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A dung beetle (Scarabaeus Satyrus) is seen at the University of Lund, Sweden, on January 25, 2013. Scientists at the Swedish university have shown how the insects use the Milky Way to orientate themselves. According to the university "the researchers found that dung beetles can transport their dung balls along straight paths under a starlit sky, but lose the ability under overcast conditions. In a planetarium, the beetles stayed on track equally well under a full starlit sky and one showing only the diffuse streak of the Milky Way." (DRAGO PRVULOVIC/AP)
A dung beetle (Scarabaeus Satyrus) is seen at the University of Lund, Sweden, on January 25, 2013. Scientists at the Swedish university have shown how the insects use the Milky Way to orientate themselves. According to the university "the researchers found that dung beetles can transport their dung balls along straight paths under a starlit sky, but lose the ability under overcast conditions. In a planetarium, the beetles stayed on track equally well under a full starlit sky and one showing only the diffuse streak of the Milky Way." (DRAGO PRVULOVIC/AP)

Dung beetles use the Milky Way as a map, and other science news Add to ...

A roundup of some of the week’s science headlines:

Star light, star bright: A species of South African dung beetle has been shown to use the Milky Way to navigate, making it the only known animal that turns to the galactic spray of stars across the night sky for direction. Researchers have known for several years that the inch-long insects use the sun or moon as fixed points to ensure they keep rolling dung balls in a straight line – the quickest way of getting away from other beetles at the dung heap. But scientists have puzzled over how the beetles achieve a straight line on moonless nights.To prove the Milky Way theory, scientists at Johannesburg’s Wits University took beetles into the university planetarium to see how they fared with a normal night sky, and then one devoid of the Milky Way. “But when we turned off the Milky Way, the beetles got lost,” said Prof. Marcus Byrne. – Reuters

What’s old is new again: Greenland’s climate was approximately 8 C warmer during the last interglacial period than it is today, a finding that could provide a guide for Earth’s future climate. The project’s researchers, led by the University of Copenhagen, drilled down into the Greenland ice sheet and studied extracted ice cores. A distinctive type of surface warming of the ice took place during the Eemian period, a chunk of time that lasted between 130,000 and 115,000 years ago between two ice ages. Evidence of that same type of surface warming, which has occurred very rarely over the past 5,000 years, was seen by the research team in July, 2012, scientists said in a release. We might see this more often due to current warming patterns over Greenland – so the earth may be in store for some Eemian-like climatic conditions. The ice cores are being studied for more clues. The study was published Thursday in the journal Nature. – Aleysha Haniff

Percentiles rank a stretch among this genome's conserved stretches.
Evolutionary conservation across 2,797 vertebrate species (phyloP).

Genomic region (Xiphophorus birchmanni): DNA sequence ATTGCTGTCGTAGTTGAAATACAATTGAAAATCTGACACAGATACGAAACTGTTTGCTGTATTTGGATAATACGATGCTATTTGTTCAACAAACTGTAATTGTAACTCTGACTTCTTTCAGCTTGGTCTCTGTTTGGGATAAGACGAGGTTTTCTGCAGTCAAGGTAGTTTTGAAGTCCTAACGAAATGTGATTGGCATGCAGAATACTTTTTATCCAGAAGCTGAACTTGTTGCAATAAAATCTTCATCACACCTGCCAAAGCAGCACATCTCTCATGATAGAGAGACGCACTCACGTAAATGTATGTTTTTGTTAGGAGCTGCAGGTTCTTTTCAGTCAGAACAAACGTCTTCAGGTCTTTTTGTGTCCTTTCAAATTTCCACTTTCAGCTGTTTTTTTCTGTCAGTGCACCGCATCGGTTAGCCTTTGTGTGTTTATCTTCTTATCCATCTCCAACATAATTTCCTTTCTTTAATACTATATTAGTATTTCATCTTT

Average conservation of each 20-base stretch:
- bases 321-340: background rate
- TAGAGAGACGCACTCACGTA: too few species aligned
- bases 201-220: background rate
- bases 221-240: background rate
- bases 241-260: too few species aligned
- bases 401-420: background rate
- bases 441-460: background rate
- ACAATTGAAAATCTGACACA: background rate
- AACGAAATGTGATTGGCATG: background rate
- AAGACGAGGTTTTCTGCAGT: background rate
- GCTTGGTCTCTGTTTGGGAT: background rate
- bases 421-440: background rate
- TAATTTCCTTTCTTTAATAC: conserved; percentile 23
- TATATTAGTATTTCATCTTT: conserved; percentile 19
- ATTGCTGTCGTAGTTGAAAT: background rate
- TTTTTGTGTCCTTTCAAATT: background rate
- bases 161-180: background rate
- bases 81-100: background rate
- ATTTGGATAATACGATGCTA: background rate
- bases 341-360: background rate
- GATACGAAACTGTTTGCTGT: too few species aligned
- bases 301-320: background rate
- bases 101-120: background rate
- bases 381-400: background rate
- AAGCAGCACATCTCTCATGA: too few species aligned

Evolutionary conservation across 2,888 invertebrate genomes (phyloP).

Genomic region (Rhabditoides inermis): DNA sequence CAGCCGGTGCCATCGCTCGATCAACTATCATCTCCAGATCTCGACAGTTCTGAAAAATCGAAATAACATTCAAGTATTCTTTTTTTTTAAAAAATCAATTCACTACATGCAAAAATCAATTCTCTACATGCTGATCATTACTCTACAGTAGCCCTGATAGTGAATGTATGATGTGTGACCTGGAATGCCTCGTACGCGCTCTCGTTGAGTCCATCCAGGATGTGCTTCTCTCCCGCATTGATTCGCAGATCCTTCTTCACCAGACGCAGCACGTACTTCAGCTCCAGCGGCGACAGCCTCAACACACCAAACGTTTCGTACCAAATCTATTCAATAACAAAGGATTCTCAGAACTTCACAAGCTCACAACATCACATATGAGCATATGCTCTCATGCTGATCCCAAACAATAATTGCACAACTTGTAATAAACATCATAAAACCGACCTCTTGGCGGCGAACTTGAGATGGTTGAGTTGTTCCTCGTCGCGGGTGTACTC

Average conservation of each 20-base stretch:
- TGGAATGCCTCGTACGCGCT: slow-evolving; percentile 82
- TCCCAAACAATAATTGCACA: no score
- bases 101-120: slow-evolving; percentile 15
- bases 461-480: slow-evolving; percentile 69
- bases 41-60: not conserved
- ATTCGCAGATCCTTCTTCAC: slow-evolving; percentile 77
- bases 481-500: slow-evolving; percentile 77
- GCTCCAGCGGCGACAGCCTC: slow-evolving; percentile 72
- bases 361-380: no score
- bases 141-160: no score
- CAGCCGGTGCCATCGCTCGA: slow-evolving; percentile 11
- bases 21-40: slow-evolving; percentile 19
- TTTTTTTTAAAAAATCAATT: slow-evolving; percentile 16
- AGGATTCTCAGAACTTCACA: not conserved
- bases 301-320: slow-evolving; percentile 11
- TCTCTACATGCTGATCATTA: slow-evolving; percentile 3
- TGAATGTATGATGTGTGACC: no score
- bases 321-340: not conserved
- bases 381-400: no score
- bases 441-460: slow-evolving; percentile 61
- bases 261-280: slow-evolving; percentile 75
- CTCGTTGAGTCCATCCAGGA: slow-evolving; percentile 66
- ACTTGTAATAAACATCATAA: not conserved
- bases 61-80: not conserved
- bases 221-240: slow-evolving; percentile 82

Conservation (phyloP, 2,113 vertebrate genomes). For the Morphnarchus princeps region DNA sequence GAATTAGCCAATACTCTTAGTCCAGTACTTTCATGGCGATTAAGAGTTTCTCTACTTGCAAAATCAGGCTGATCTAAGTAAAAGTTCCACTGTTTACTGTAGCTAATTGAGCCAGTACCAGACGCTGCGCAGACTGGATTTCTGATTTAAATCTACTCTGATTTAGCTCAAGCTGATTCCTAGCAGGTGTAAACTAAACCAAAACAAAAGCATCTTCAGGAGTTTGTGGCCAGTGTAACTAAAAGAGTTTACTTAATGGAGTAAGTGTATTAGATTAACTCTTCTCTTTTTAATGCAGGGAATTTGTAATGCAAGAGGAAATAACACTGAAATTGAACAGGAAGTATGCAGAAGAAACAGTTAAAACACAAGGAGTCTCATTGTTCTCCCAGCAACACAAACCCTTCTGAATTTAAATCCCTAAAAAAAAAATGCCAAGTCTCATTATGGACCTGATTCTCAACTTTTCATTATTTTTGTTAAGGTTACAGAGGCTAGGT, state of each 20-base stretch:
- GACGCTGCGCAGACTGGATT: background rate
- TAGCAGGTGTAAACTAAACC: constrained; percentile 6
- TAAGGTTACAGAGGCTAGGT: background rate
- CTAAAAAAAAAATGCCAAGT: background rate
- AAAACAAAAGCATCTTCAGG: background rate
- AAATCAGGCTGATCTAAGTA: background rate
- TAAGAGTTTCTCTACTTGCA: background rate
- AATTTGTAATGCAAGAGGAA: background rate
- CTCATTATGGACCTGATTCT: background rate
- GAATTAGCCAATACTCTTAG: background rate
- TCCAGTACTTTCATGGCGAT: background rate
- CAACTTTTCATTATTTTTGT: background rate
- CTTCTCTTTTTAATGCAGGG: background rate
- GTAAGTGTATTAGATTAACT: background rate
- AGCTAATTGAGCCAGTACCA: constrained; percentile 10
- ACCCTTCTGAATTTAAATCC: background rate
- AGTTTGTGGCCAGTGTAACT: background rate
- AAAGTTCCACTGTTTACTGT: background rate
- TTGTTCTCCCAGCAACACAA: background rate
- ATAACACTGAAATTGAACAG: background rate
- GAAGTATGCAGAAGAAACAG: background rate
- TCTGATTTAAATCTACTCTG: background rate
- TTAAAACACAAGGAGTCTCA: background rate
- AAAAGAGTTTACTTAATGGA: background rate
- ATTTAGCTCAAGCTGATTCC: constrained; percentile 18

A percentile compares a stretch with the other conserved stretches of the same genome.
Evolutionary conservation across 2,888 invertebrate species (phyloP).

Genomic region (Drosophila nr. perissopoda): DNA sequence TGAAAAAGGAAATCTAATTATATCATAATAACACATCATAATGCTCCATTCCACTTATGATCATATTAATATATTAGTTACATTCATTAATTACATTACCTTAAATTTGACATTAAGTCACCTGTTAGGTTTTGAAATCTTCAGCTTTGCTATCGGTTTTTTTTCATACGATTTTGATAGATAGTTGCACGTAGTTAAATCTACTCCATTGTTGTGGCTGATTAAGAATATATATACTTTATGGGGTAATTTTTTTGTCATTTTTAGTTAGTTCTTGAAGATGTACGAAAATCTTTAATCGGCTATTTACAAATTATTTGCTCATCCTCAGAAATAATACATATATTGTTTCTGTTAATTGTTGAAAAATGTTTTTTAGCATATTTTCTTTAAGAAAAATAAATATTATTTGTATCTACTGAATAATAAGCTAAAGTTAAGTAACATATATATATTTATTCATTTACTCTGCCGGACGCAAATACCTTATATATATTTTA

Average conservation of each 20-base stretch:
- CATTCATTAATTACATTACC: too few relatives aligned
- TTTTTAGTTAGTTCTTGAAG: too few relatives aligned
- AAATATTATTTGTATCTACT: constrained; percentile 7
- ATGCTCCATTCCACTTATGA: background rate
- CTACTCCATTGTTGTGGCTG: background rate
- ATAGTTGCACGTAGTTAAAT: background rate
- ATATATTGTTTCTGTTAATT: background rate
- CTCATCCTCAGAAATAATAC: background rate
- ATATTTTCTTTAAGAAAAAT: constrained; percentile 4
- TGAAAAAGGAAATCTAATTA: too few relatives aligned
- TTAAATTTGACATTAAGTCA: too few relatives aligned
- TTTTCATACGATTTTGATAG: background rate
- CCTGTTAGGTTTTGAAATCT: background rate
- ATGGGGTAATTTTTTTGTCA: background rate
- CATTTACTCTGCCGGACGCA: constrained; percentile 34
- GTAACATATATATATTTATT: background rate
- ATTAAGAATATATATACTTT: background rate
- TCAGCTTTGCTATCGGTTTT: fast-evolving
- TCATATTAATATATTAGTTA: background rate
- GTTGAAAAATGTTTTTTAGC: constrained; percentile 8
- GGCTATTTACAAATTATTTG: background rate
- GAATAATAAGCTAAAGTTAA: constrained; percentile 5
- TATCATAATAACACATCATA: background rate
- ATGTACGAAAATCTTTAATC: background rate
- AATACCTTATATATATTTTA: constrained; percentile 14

Everything but the kitchen sink. Or maybe that too: It holds all your genetic material, but could DNA also store your music collection? Researchers reported Wednesday that they had stored all 154 Shakespeare sonnets, a photo, a scientific paper, and a 26-second sound clip from Martin Luther King Jr.’s “I Have a Dream” speech in a barely visible bit of DNA in a test tube. The process involved converting the ones and zeroes of digital information into the four-letter alphabet of DNA code. That code was used to create strands of synthetic DNA. Then machines “read” the DNA molecules and recovered the encoded information. That reading process took two weeks but technological advances are driving that time down, said Ewan Birney of the European Bioinformatics Institute in Hinxton, England. He’s an author of a report published online by the journal Nature. DNA could be useful for keeping huge amounts of information that must be kept for a long time but not retrieved very often, the researchers said. – The Associated Press

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